BBC TV licence fee will increase by £1.50 from £157.50 a year to £159February 8, 2021
BBC TV licence fee will increase by £1.50 from £157.50 a year to £159 from April 1
- TV licence fee to be increased by £1.50, from £157.50 a year to £159 from April 1
- New cost, set by the Government, equates to 43p a day, the BBC confirmed
- Comes as around 750,000 pensions are refusing to pay the fee after the free TV licences for anyone over 75 was scrapped
The BBC TV licence will increase by £1.50, taking it from £157.50 a year to £159 from April 1.
The fee is set by the Government, which announced in 2016 that it would rise in line with inflation for five years from April 2017.
The new cost equates to 43p per day, according to the broadcaster.
As of April 1, people will have to pay £1.50 more for their TV licence, taking it from £157.50 a year to £159. Picture: Broadcasting House in London
Those buying or renewing a licence after April 1 2021 will pay the new fee, while those already buying a licence on an instalment scheme which started before that date, such as via a monthly direct debit or weekly cash payments, will continue to make payments totalling £157.50 until their licence comes up for renewal.
The cost of an annual black and white licence will rise from £53.00 to £53.50.
The licence fee model has come under fire recently amidst criticism of the broadcaster over equal pay, diversity and competition from streaming services such as Netflix, as well as the abolition of free TV licences for all over-75s.
Up to 750,000 pensioners are refusing to pay for a TV licence in protest after the free licences scheme was scrapped.
The protesters, who make up 14 per cent of the UK’s population of their age range, have ignored the flurry of reminders they have been given and are holding strong.
The BBC is now facing a £117million funding shortfall unless the over-75s fork over the £157.50 fee.
As a result of the over-75s refusing to pay their TV licence, the BBC is now facing a £117million funding shortfall. Pictured: Demonstrators protest scrapping free licence fee in June 2020
Over-75s were able to watch terrestrial channels live for free for 20 years, until the Government scrapped the scheme last year.
The latest fee increase has come under fire, with hundreds of people taking to social media to express their anger, with some branding it a ‘disgrace’.
Many questioned whether staff at the BBC were paid too much and asked if their wages could be reduced instead of increasing the licence fee.
One wrote: ‘So the licence fee is going up, ok by only £2, how about you save some more and reduce the wages of some presenters and radio DJs.’
Another said: ‘Defund the BBC immediately. They are putting up the TV licence again, people are struggling losing their jobs, putting food on the table, paying bills but hey out millionaire presenters need to get paid too. BBC are a disgrace.’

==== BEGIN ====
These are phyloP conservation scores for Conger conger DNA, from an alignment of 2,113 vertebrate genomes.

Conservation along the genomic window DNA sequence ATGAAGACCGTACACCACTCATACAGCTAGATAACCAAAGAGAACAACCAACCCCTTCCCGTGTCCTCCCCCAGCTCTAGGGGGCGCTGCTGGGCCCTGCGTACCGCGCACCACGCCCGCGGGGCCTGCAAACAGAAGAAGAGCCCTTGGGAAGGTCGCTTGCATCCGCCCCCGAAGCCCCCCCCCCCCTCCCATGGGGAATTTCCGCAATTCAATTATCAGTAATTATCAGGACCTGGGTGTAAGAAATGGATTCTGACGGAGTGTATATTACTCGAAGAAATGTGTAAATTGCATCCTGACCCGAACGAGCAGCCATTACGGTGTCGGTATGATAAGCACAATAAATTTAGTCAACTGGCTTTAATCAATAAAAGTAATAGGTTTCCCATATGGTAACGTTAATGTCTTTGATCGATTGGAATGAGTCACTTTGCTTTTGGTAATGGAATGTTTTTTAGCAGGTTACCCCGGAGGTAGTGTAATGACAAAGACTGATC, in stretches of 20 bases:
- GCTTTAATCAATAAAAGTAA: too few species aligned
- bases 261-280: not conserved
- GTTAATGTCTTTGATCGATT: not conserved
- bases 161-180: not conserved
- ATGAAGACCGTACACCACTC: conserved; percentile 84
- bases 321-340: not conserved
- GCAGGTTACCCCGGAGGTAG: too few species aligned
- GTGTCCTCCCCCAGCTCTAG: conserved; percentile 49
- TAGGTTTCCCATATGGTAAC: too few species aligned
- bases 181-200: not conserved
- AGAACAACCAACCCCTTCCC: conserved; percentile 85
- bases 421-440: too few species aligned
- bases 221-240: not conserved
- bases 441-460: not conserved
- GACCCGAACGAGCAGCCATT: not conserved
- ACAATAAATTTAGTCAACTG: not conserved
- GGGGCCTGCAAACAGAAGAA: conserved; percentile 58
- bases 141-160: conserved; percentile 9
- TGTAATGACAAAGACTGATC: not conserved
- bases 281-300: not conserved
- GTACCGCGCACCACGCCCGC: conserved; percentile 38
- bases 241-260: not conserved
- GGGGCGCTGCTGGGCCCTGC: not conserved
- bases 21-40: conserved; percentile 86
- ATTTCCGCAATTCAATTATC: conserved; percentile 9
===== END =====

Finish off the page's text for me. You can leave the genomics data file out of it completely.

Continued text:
Many people took to social media to expression their frustration at the increase, with one branding the increase a ‘disgrace’
In a statement, the BBC confirmed the increase is equivalent to less than 3p a week with the overall cost of a licence equating to just 43p a day.
It added: ‘Our programmes and services have been at heart of UK life for almost a century and never more so than in such an unprecedented year.
What is covered in your TV licence fee?
- BBC iPlayer
- BBC Sounds
- Nine national TV channels and regional programming
- Ten national radio stations
- 40 local radio stations
- Dedicated Nations radio services
‘Each week 91 per cent of UK adults come to the BBC, with an average of 5 million people using our services every single minute of the day and night, across TV, radio, and online.’
Reacting to the latest increase, John O’Connell, chief executive of the TaxPayers’ Alliance, said: ‘Another hike in the hated TV tax is the last thing struggling households need.
‘Brits are fed up with seeing the Beeb splash their cash on loaded luvvies, politicised programming and generous expenses for BBC bosses.
‘It’s time to scrap the licence fee and let the public decide what’s worth paying for.’
Last year the BBC’s new director-general Tim Davie said the licence fee model was the best way of funding the BBC.
He told an Ofcom conference: ‘I haven’t seen a model that beats the current one at the moment, a universally funded licence fee.
‘The vast majority of households think it offers very good value. That’s what the BBC needs to focus on. Under my leadership, we’ll focus on that.’
Last month the Government said it is not going ahead with plans to decriminalise non-payment of the licence fee but will keep the issue under ‘active consideration’.
Culture Secretary Oliver Dowden said switching to a civil enforcement system risked being seen as an ‘invitation’ to evade the fee and could ultimately reward those who declined to pay.
But he said the Government remained concerned that a criminal sanction was ‘disproportionate and unfair’ in the current public service broadcasting landscape.
The BBC has previously warned that decriminalising licence fee evasion and switching to a civil system would cost it more than £1 billion and lead to significant cuts to programmes and services.
While the BBC claims it couldn’t afford to reinstate the over-75s concession, critics have denounced this and said the corporations can make savings.
In 2019/20 the BBC generated £4.94billion – 71 per cent of which came from licence fees.
The corporation also gets money by selling its programmes to other countries – Planet Earth generates £200million a year.
The BBC has been approached for comment regarding the latest fee increase.
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